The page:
With analysts saying that the country’s gas deposits could run out before 2026, Bolivia is increasingly eyeing its unconventional gas deposits, but not everybody is on board with the country’s drive towards industrialisation – The Guardian reports.
Bolivia is the third-largest dry natural gas producer in mainland South America, trailing only Venezuela and Argentina. It is a key supplier of natural gas in the region, and its exports are shipped via pipelines to Brazil and Argentina. Bolivia’s natural gas exports were 516 Bcf in 2012, increasing from 470 Bcf in 2011.
However, Brazil and Argentina are demanding greater volumes, and in 2010, Bolivia agreed to increase imports to Argentina to nearly 365 Bcf/y by 2017. The problem is that because of growing domestic demand in the industrial sector and insufficient production growth and a fall in proven natural gas reserves, Bolivia is having difficulty meeting its contractual obligations.
This is why Bolivia is very keen to exploit its 48 trillion cubic feet of shale gas. Back in 2013, the country’s state-owned Yacimientos Petroliferos Fiscales Bolivianos (YPFB) announced it would begin studies to identify shale gas deposits. In the same year, it ordered companies to take samples of one particularly promising geological formation, sent a delegation to the Vaca Muerta shale gas deposits in Argentina, and signed an agreement with Argenitna’s YPF to “evaluate shale gas potential” in Bolivia’s Chaco region and train Bolivians in shale gas techniques.
“The possibility that Bolivia will start extra-officially producing unconventional gas is slowly crystallizing,” Jorge Campanini, from Cochabamba-based CEDIB, wrote in a report on fracking in Latin America published in July 2014 by the Observatorio Petrolero Sur.
“Extra-officially because there is no law that regulates hydraulic fracturing, but as a result of policy expanding the hydrocarbons frontier it’s possible to begin evaluations/studies – as well as conduct deep exploration – because nothing prohibits it.”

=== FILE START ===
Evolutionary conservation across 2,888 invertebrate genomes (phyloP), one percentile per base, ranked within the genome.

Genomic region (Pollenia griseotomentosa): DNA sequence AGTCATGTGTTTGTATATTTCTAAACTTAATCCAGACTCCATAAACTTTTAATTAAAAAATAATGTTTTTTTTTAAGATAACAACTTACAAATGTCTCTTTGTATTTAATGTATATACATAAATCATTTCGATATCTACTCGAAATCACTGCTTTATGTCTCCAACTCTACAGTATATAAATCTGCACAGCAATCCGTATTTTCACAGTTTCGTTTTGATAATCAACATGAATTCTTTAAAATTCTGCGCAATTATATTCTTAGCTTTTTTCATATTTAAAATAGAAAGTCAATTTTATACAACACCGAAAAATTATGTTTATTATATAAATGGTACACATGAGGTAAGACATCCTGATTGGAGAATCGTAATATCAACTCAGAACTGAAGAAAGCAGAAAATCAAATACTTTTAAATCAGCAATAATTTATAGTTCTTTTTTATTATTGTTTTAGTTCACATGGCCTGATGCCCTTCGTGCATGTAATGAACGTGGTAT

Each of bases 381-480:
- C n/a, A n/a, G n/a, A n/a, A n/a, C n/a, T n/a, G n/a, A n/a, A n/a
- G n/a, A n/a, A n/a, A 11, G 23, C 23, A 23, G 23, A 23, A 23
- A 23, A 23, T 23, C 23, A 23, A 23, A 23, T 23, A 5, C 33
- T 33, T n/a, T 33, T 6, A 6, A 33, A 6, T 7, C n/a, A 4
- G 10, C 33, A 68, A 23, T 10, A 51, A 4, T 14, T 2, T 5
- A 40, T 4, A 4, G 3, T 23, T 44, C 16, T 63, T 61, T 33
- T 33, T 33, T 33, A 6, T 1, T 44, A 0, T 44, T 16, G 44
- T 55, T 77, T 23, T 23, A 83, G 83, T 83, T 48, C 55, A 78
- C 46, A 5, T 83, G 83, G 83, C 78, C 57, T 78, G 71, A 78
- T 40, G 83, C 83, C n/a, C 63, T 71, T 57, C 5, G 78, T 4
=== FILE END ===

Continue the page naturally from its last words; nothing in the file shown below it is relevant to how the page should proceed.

“The hydrocarbons bill is still officially a state secret,” Campanini told The Guardian, “but despite that we have managed to see a presentation which included a slide saying that the exploitation of unconventional gas would be included.”
Although the hydrocarbons bill – promised in 2012 – has not materialised yet, the Bolivian government doesn’t hide its keenness on shale gas. This causes concern among environmentalists. They point out that shale gas exploration is potentially harmful to the environment and in its spirit incompatible with the “Law for the Rights of Mother Earth”, passed by the government in 2010. One of the principles of the law is “guaranteeing Mother Earth’s regeneration”, and one of the seven rights is the “protection of water from contamination.”
Elizabeth Peredo, from the Fundacion Solon, told the Guardian that Bolivia’s aim is to become a “regional energy power” and that plans to invest in nuclear – US$2 billion, according to [President] Evo [Morales] – are “very concerning” too.
“We don’t have enough oil or gas reserves to become a regional energy power,” she says. “This totally contravenes the Law of Mother Earth. We have to find another way to think about development and energy. We have to think about it in terms of climate change, and not fracking or nuclear.”
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